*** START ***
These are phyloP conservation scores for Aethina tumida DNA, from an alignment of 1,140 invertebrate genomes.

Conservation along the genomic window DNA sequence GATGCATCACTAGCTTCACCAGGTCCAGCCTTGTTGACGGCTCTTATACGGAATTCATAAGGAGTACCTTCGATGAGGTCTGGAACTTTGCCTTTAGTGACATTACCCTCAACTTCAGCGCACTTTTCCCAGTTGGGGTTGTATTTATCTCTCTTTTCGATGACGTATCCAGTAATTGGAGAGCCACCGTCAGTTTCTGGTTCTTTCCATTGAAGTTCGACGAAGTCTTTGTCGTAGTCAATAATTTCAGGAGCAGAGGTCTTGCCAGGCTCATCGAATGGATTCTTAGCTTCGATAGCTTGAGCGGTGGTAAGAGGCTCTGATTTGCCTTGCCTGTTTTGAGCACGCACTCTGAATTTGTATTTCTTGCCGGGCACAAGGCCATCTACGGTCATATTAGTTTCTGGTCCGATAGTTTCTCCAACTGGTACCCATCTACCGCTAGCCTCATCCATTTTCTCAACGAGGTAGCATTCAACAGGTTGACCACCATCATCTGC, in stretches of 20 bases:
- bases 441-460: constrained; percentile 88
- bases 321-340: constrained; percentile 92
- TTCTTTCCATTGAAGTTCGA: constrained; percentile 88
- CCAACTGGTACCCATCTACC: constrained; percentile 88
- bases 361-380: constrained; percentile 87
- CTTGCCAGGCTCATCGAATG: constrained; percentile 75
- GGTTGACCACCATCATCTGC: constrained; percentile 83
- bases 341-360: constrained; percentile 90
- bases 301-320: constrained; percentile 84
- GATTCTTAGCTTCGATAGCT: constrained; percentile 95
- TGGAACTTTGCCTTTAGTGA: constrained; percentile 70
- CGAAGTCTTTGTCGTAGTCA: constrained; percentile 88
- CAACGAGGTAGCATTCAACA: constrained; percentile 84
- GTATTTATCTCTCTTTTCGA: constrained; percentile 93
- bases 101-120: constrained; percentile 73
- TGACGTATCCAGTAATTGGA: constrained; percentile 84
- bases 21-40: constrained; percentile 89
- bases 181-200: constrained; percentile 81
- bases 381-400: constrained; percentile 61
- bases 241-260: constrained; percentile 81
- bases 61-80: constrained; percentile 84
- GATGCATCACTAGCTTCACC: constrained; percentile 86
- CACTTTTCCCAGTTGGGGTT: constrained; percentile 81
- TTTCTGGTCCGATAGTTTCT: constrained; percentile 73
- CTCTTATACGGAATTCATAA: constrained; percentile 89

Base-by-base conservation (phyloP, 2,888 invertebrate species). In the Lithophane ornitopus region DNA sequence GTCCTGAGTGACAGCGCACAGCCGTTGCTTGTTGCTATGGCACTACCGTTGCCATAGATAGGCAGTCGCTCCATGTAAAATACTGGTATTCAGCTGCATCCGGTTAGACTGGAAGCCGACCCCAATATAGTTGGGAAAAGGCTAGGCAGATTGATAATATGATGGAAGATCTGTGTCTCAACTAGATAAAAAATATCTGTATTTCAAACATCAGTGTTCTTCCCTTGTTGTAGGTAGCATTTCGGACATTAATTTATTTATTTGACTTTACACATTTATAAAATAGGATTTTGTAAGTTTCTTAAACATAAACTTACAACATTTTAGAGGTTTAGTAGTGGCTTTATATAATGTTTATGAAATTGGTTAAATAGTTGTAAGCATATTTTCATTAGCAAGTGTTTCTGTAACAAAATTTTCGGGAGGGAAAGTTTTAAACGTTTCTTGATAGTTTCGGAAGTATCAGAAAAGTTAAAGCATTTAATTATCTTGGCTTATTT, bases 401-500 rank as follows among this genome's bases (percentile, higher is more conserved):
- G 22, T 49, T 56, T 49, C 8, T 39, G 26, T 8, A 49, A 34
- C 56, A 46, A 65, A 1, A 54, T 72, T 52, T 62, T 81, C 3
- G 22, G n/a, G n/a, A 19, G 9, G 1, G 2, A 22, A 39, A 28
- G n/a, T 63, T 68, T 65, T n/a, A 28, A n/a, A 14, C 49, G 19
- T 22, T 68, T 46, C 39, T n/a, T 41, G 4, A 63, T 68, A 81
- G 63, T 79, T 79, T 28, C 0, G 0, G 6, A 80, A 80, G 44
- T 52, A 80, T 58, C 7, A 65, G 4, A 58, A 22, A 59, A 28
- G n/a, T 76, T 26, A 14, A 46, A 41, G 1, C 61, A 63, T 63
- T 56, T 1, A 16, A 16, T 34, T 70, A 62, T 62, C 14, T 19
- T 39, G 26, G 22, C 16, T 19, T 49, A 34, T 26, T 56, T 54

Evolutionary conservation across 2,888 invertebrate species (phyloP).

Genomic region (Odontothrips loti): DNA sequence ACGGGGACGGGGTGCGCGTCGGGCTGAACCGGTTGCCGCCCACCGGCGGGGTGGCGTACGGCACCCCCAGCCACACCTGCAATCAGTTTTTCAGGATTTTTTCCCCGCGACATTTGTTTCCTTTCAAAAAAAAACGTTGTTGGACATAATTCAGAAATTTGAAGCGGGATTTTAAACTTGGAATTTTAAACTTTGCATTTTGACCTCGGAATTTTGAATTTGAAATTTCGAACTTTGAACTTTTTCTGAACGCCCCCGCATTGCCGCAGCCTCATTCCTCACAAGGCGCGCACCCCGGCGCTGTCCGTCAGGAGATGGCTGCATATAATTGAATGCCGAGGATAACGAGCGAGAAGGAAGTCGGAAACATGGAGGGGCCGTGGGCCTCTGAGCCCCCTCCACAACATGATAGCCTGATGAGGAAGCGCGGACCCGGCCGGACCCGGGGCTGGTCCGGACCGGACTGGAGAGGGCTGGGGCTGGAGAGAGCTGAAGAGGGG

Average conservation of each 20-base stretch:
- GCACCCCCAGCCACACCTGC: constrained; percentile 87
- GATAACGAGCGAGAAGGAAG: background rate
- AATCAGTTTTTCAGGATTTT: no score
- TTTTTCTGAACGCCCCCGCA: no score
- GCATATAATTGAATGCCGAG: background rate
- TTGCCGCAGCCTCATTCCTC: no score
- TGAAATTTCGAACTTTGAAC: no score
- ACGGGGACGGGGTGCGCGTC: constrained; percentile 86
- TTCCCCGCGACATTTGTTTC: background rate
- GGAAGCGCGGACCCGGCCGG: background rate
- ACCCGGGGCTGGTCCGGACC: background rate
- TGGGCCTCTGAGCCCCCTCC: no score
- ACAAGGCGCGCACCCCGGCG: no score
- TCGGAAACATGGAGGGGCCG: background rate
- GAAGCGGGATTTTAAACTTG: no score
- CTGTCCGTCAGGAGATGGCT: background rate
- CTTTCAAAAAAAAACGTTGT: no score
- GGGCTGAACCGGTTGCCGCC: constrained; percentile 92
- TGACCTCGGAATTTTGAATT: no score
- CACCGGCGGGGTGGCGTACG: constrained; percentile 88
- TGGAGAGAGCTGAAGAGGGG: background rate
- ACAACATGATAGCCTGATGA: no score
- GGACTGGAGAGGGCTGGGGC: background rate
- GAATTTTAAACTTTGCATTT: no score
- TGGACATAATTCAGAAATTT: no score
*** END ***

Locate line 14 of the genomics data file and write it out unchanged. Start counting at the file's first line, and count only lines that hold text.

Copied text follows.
- CGAAGTCTTTGTCGTAGTCA: constrained; percentile 88